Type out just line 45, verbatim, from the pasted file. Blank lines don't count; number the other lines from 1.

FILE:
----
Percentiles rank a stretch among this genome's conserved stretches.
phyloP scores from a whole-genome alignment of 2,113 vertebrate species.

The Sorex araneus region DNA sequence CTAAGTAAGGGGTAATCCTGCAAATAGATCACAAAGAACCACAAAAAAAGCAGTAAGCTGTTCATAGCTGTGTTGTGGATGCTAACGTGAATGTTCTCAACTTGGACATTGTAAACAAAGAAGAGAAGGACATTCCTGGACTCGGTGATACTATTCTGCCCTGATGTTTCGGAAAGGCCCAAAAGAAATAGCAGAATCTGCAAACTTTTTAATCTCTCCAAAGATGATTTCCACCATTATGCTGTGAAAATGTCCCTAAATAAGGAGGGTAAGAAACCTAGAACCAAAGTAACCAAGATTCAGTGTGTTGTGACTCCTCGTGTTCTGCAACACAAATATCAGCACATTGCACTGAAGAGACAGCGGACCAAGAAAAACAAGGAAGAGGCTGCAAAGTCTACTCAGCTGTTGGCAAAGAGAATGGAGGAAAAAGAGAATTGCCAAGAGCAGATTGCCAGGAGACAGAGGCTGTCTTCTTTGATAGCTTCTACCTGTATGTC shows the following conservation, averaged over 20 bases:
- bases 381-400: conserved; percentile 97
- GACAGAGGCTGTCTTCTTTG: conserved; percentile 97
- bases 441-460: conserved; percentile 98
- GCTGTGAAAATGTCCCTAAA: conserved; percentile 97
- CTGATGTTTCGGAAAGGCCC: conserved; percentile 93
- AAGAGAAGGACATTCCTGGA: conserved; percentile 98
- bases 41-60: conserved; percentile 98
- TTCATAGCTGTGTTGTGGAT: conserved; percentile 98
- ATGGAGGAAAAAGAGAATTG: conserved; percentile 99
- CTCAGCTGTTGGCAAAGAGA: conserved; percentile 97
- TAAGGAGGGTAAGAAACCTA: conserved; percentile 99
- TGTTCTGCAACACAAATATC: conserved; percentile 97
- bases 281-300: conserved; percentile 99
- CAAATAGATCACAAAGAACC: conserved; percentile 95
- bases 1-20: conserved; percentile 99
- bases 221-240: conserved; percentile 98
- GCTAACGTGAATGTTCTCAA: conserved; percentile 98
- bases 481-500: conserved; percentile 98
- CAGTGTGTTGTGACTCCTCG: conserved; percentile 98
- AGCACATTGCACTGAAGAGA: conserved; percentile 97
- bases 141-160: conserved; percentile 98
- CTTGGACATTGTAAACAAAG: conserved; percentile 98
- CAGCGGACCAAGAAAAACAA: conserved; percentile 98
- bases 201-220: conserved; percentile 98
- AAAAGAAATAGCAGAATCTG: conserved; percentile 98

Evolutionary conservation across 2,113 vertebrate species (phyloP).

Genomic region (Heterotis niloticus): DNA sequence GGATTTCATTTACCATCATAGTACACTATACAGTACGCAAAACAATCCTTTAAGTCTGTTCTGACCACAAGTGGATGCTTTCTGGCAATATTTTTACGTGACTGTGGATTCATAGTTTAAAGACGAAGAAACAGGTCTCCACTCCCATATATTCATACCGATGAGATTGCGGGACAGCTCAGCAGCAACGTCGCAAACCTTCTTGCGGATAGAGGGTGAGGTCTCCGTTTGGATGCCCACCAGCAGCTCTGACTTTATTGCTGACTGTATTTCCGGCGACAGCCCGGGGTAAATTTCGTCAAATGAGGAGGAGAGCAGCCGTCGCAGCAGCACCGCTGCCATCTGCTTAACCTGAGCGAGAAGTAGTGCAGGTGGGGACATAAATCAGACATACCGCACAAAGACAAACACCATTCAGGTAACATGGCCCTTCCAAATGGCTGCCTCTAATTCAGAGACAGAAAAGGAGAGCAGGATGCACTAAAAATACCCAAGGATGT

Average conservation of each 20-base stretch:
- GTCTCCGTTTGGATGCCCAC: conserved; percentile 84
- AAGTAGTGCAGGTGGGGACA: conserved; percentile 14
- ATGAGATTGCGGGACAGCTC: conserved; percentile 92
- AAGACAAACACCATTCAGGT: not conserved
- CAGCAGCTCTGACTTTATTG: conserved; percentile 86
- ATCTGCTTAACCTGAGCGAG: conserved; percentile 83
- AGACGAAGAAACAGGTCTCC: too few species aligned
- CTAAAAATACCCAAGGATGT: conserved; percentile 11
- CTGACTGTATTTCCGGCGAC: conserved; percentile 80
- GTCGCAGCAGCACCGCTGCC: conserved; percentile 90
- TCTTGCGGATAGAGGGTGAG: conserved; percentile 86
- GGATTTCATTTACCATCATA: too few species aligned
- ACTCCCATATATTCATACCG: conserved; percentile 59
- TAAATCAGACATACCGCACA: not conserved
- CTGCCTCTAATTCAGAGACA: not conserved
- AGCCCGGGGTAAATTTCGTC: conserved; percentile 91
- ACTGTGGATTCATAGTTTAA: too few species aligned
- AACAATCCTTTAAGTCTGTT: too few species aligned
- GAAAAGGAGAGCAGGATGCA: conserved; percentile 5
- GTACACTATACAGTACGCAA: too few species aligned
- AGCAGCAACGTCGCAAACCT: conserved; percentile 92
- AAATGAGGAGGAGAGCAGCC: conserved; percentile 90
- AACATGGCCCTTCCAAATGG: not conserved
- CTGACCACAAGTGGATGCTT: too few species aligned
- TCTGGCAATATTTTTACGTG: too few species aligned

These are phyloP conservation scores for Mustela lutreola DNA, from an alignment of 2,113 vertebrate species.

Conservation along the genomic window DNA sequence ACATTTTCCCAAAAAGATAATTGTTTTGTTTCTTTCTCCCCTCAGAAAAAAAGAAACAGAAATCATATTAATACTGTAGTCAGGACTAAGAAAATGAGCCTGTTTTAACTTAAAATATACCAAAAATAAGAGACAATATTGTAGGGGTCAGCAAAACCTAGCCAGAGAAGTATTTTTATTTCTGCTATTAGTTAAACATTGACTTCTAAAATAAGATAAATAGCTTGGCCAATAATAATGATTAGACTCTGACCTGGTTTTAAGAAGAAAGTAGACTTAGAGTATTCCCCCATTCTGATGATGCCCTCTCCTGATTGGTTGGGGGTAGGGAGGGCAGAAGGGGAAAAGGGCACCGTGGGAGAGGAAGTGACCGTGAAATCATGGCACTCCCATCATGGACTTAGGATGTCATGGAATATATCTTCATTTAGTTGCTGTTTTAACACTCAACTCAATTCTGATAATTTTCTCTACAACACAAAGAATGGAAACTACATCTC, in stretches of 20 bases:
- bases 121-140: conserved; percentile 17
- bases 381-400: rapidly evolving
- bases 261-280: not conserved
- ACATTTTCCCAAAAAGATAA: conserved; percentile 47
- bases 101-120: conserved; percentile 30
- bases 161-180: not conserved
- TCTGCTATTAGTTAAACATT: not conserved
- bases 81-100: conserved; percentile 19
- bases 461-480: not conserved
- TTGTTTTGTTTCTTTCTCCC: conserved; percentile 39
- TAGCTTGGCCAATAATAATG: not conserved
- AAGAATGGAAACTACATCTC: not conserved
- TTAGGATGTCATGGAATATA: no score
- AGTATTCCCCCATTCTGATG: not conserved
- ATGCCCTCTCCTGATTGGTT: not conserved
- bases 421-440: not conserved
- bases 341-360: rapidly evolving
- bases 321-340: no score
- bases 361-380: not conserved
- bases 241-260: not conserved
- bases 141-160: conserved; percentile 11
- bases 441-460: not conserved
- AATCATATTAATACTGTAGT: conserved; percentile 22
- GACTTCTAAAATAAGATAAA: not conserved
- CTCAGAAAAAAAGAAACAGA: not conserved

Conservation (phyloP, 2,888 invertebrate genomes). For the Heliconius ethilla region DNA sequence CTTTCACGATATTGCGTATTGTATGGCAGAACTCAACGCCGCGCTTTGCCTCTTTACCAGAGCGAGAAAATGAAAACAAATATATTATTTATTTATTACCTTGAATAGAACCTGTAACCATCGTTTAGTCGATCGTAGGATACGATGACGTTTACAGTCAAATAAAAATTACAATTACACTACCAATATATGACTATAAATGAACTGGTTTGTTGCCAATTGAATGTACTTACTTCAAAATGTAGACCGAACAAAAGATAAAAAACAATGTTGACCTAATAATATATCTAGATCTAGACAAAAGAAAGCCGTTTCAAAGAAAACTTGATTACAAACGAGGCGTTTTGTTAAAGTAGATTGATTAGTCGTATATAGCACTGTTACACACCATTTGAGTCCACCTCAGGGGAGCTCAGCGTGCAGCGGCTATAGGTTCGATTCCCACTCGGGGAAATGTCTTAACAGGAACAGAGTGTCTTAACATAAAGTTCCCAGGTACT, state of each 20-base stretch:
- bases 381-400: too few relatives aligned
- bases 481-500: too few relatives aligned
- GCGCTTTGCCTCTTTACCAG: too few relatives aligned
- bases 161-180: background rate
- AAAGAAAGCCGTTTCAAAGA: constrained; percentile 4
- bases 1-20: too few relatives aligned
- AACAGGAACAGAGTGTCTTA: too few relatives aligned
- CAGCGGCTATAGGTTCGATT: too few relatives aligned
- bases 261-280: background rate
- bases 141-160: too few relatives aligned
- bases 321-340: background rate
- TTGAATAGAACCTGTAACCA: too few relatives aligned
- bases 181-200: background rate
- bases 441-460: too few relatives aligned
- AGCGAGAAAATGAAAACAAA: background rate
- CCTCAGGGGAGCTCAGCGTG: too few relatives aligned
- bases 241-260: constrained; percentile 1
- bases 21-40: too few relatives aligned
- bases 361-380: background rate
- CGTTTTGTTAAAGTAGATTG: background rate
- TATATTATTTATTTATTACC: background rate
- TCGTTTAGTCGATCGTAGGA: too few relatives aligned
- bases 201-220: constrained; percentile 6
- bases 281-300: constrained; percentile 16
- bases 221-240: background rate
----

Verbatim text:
- TAAATCAGACATACCGCACA: not conserved